Before heading to the card room, you might want to make some preparations. That doesn’t mean making sure you have some cash or an ATM card if you are going to a casino to play. Many poker players have little rituals they perform before heading into battle. You probably do, too. It’s a good idea to do anything that you think will help you mentally, even if that involves superstition (such as wearing a lucky piece of clothing, or carrying a special coin or card protector).
One ritual I used to perform involved listening to inspiring music in the parking lot at Foxwoods, where I first learned to play poker. I would sit in the car and sing along with it at the top of my lungs, often while looking at myself in the rear view mirror. My favorite song for this purpose was Enigma’s “Return to Innocence” because it sounded like my (probably stereotypical) idea of Native-American music. It got me revved up and focused on the game. While I don’t do that any more, I still have other rituals. I often eat an ice cream cone before sitting down. When I’m in Vegas, I usually do a whole hair and makeup routine because I like to try to live up to the fanciness of some of the casinos on the Strip - it just seems appropriate to look my best when going out to play poker in Vegas. Sometimes, I think about a specific hand that has caused me trouble in the past. I have even resorted to writing over and over, “I will not play K-Q off suit in early position,” and studying the page, to avoid this trouble during an upcoming session.
I always try to do two specific things before I go to play: (1) get some exercise. I try to do at least a walk or a jog, something to loosen me up before I spend a long time sitting and thinking. I believe it is crucial to get the blood circulating, to get more oxygen to the brain, before playing. If your circumstances don’t allow for a walk, you can do jumping jacks in the parking lot (I’ve done that, too). At the Rio hotel in Vegas, there is actually an oxygen bar right next to the poker room, though I’ve never tried it. (2) Read a few pages of a poker book or article. I often see people doing this at the poker table. I don’t recommend that, but I do find that reading something before I go to the game gives me something to think about that helps focus my mind. I find Mike Caro’s Book of Poker Tells particularly helpful for this purpose. More than once during a game, I have picked up on one of the tells I’ve just read about in the book. Many poker books bear rereading, not once but several times.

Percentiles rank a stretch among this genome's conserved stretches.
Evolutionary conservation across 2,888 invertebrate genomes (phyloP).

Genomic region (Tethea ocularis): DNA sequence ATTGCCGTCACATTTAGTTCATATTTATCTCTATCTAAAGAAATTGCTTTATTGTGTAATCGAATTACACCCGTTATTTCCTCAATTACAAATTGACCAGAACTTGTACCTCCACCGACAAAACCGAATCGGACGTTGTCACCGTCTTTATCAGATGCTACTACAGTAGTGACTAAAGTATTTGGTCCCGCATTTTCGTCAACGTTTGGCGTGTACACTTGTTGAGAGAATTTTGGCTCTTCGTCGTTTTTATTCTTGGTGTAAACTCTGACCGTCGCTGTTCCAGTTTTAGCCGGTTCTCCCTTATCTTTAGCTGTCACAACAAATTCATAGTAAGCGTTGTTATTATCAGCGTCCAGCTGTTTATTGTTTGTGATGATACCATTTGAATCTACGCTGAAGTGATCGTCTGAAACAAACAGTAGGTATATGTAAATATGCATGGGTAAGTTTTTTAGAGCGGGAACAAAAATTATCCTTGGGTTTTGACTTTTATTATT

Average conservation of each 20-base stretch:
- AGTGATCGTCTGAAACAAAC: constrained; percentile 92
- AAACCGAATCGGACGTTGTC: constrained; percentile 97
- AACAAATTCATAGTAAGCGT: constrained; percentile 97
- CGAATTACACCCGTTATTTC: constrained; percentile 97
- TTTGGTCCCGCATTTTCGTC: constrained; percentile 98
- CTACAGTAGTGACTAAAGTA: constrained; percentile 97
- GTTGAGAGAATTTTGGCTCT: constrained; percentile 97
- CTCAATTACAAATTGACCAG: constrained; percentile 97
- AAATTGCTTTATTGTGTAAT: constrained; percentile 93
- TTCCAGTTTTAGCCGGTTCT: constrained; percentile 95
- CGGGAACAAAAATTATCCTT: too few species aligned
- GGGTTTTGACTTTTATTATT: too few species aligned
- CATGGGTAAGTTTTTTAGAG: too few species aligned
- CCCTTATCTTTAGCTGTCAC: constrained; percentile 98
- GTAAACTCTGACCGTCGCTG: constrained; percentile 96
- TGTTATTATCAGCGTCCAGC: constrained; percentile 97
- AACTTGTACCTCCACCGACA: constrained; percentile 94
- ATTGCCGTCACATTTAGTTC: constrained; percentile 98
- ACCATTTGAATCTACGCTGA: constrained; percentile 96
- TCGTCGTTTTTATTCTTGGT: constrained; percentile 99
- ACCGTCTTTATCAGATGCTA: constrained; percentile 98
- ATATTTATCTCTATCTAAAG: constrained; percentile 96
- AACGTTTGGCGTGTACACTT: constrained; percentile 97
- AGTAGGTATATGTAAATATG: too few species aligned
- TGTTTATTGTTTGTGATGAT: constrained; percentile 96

Often, the times when you feel confident going in are the times you win. The reverse is true also: the times when I’ve felt doubt or insecurity before playing, I’ve booked a loss for the session. In his book, Poker Wisdom of a Champion, a collection of stories and advice, Doyle Brunson recommends that players observe themselves carefully before playing, to determine if they are in a winning state of mind. He recommends not playing if you are tired, if there’s something else you’d rather be doing, or if you don’t feel physically well. He also recommends against playing when you are angry at someone, if that anger interferes with your concentration, or if you’ve taken drugs, alcohol or medication that prevents you from doing your best thinking. The most important question on Doyle’s “checklist for deciding whether or not to play” is: “Do you feel you’re going to win? If NO,” he writes, “don’t play. Give credibility to your hidden feelings. Your subconscious mind might be analyzing things you’re not aware of.”
In a chapter entitled “Winning: It’s a State of Mind” in the same volume, Doyle writes of a young player on a winning streak who was at great pains to prepare mentally before sitting down at the table. Doyle secretly observed this player in the bathroom, talking himself into a state of complete confidence and determination to win. The player finally went too far, however. Convinced that he played better when he was stuck, the young man began pretending he was losing a few thousand before he went in to play. Then one day he convinced himself he was down $100,000. He believed it so much that he ended up losing his whole bankroll in an effort to get “unstuck.” Doyle dryly sums up the moral of the story: “The proper mental exercises can be great for your bankroll. Just be sure you’re lifting your spirits and not playing tricks on your mind.”
I had a strange feeling recently, on my way to play at the casino. Something was just not right. I wasn’t tired or upset, but as I counted my money in the car, I dropped a ten-dollar bill between the seat and the armrest. No matter what I did, I could not get that ten-dollar bill out. I scrabbled around for a bit, trying a pen, a key, moving the seat back and forth, all to no avail. For some reason this incident rattled me. I started to worry that it was a bad sign. I wish I’d heeded Doyle’s advice. Instead, I left the car, went in to the poker room, and proceeded to lose. The next day I used a pair of tweezers to retrieve the ten-dollar bill from the car, but it was not enough to make up for that loss. I’ve kept the ten since then, as a reminder to myself to play in a winning state of mind